And as the arti­cle describes, that high­er cap rate for pub­lic REITs trans­lates to low­er val­u­a­tions. In oth­er words, pri­vate real estate funds are sys­tem­at­i­cal­ly putting high­er assumed val­u­a­tions on CRE invest­ments than their pub­lic REIT coun­ter­parts. And as we’ve seen, it’s the pri­vate real estate fund that so many pub­lic pen­sions are increas­ing­ly invest­ed in. That’s why we have to ask: are the pub­lic REITs over­ly bear­ish or are the pri­vate equi­ty funds not bear­ish enough? That’s the big ques­tion posed by this pub­lic-pri­vate val­u­a­tion gap that is as high as 27 per­cent for office build­ings:

    ...
    Cap rates are among the most crit­i­cal met­rics for mea­sur­ing com­mer­cial real estate. They can gen­er­al­ly be defined as the yields on real estate invest­ments and are found by divid­ing net oper­at­ing income by asset val­ue. Cap rates typ­i­cal­ly rise and fall in con­cert with inter­est rates; low­er cap rates sug­gest low­er inter­est rates, cheap­er lever­age, high­er prices for prop­er­ty and thus greater val­ues, while high­er cap rates sug­gest the inverse: high risk, low prices and low val­ues on those assets.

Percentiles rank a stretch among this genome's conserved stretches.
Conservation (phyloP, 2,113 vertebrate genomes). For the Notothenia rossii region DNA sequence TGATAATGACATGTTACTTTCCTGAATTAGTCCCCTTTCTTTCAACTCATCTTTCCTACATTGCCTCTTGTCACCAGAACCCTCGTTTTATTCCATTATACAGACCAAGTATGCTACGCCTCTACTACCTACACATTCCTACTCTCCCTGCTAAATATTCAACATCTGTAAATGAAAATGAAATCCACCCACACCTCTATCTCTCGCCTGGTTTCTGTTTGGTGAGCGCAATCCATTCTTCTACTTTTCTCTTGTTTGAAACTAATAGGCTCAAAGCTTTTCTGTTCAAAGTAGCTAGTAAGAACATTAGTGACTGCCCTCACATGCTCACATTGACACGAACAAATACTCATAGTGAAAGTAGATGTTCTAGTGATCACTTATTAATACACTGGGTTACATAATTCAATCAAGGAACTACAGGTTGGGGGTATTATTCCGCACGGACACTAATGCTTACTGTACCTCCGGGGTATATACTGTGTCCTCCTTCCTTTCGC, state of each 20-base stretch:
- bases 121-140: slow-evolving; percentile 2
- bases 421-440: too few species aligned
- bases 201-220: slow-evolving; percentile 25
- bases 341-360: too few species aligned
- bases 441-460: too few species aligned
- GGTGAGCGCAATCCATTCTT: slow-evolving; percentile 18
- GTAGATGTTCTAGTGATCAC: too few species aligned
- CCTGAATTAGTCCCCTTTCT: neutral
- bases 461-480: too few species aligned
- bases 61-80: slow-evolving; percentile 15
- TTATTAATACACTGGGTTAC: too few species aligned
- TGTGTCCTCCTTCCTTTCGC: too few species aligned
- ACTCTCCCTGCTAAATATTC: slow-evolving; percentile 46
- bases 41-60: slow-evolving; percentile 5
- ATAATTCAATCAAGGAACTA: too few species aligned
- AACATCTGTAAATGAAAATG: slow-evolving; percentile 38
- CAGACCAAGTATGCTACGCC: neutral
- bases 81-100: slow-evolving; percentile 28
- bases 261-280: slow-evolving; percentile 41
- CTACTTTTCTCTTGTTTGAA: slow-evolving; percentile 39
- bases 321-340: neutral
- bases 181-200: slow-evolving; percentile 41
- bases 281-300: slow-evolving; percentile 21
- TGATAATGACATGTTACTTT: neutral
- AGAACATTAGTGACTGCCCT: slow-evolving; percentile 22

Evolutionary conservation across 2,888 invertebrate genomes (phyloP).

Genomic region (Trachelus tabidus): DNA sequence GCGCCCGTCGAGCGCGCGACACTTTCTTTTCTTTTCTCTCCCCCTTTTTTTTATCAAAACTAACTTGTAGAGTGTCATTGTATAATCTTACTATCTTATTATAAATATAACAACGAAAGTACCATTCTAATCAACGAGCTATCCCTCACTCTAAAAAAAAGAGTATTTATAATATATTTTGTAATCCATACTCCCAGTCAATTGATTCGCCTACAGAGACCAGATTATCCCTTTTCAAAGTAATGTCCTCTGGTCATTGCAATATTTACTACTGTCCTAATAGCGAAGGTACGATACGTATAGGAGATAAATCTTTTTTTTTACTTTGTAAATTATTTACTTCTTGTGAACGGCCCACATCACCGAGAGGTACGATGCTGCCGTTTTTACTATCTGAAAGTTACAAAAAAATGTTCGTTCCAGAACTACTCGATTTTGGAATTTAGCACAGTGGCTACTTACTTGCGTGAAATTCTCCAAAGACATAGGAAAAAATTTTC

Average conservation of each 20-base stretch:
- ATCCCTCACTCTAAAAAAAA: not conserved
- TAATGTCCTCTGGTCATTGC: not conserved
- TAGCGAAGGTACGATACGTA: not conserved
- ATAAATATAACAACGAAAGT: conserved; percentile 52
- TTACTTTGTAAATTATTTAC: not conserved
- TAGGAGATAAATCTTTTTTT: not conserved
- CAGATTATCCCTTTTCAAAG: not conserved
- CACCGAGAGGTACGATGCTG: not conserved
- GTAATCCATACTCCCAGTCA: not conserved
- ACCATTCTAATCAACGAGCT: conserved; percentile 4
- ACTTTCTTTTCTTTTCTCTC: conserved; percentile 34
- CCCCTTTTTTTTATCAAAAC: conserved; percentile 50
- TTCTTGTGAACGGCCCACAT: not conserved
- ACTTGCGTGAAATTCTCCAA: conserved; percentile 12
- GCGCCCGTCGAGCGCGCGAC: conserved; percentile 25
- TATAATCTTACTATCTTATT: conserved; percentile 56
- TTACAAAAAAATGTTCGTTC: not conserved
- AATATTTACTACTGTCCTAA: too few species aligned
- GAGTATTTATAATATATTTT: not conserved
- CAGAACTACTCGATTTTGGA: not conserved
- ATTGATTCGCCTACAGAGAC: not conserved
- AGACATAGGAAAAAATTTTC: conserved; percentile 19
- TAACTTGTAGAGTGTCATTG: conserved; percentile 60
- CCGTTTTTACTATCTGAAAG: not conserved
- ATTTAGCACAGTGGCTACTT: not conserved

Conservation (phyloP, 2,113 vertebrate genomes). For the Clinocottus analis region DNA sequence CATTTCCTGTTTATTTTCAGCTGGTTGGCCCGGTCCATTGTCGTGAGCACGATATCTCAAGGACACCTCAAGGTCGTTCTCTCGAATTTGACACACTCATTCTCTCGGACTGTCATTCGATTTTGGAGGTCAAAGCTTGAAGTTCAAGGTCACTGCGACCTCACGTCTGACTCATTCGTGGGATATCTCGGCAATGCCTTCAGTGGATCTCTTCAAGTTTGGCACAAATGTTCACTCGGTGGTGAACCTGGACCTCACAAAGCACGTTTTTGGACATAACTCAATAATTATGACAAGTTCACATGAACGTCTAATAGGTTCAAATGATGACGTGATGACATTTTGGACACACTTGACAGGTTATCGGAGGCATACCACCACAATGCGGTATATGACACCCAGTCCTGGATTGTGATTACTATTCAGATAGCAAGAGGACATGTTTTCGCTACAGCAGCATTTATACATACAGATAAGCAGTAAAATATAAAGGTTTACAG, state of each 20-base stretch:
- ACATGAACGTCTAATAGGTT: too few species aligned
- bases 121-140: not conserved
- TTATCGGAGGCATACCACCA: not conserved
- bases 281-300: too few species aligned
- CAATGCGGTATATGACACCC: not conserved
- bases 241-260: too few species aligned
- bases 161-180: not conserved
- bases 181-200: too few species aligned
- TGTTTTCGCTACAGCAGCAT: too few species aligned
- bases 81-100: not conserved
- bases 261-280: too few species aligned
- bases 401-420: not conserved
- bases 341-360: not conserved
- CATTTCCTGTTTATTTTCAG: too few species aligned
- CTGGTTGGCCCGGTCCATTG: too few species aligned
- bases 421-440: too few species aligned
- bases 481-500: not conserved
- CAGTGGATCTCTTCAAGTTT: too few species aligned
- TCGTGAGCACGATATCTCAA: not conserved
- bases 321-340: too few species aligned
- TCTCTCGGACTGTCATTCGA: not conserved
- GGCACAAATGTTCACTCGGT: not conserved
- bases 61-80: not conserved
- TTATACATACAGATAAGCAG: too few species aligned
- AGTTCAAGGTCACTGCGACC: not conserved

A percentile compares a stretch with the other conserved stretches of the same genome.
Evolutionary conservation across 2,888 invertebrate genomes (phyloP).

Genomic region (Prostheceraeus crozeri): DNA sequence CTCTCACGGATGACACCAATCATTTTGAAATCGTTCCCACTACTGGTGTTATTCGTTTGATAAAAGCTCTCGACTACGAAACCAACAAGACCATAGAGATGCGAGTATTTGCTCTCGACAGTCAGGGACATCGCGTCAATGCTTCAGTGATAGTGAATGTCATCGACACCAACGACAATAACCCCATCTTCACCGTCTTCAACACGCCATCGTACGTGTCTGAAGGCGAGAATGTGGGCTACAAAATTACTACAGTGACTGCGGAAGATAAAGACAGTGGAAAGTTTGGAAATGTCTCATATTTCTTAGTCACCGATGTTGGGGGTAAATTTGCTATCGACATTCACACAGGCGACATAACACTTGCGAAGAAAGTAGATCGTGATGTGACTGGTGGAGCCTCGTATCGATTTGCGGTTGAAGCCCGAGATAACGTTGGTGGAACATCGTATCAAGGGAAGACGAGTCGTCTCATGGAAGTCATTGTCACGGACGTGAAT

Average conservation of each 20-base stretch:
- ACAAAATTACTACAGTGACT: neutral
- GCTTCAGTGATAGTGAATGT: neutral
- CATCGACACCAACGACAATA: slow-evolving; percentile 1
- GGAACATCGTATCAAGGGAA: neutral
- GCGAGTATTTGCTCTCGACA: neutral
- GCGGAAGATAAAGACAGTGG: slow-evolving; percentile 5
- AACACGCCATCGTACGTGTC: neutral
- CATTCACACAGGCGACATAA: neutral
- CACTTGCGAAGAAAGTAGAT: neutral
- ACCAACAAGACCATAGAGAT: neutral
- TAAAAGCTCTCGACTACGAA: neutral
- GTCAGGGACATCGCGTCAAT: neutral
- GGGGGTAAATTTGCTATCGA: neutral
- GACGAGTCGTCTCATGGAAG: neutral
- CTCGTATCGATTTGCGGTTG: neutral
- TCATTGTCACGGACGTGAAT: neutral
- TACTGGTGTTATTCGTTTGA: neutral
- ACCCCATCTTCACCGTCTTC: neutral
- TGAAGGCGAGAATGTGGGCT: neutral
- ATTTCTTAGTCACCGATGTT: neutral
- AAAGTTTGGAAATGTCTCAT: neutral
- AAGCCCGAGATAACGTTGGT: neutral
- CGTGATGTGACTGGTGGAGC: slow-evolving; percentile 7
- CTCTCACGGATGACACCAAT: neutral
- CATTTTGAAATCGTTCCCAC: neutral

...

    Mori­ar­i­ty said that pub­lic mar­ket sen­ti­ment toward office is “over­ly bear­ish.” Mean­while, pri­vate mar­ket val­u­a­tions have lagged behind where they should be because pri­vate firms are using “trail­ing num­bers” from pri­vate apprais­ers who haven’t account­ed for updat­ed bal­ance sheets.

    “The gap between where apprais­ers are mark­ing pri­vate mar­ket val­u­a­tions, there’s an even big­ger gap because those [assets] have not been appro­pri­ate­ly marked to mar­ket for today’s debt costs and don’t reflect the impli­ca­tions of an eco­nom­ic slow­down from a growth per­spec­tive,” she said. “There’s such a big dis­con­nect between where we think real­i­ty should sit ver­sus where the pri­vate mar­ket actu­al­ly is sit­ting, and the REIT mar­kets have sig­nif­i­cant­ly over­cor­rect­ed on the oth­er side.”
    ...

    Keep in mind that one effect of over­ly-opti­mistic pri­vate val­u­a­tions is the over­ly opti­mistic val­u­a­tion of the many CRE invest­ments already held by by these pri­vate equi­ty funds. Which, in turn, means the many pen­sion funds invest­ed in these pri­vate equi­ty real estate funds are also going to be sys­tem­at­i­cal­ly over-esti­mat­ing the val­ue of their pri­vate equi­ty invest­ments. So when we see signs of over­ly inflat­ed CRE val­u­a­tions by pri­vate equi­ty funds, it’s worth keep­ing in mind that fix­ing those over­ly inflat­ed esti­mates will simul­ta­ne­ous­ly make their clients finan­cial posi­tions that much worse. And that much more des­per­ate. Per­haps des­per­ate enough for a CRE triple down, which can no doubt be arranged if need­ed.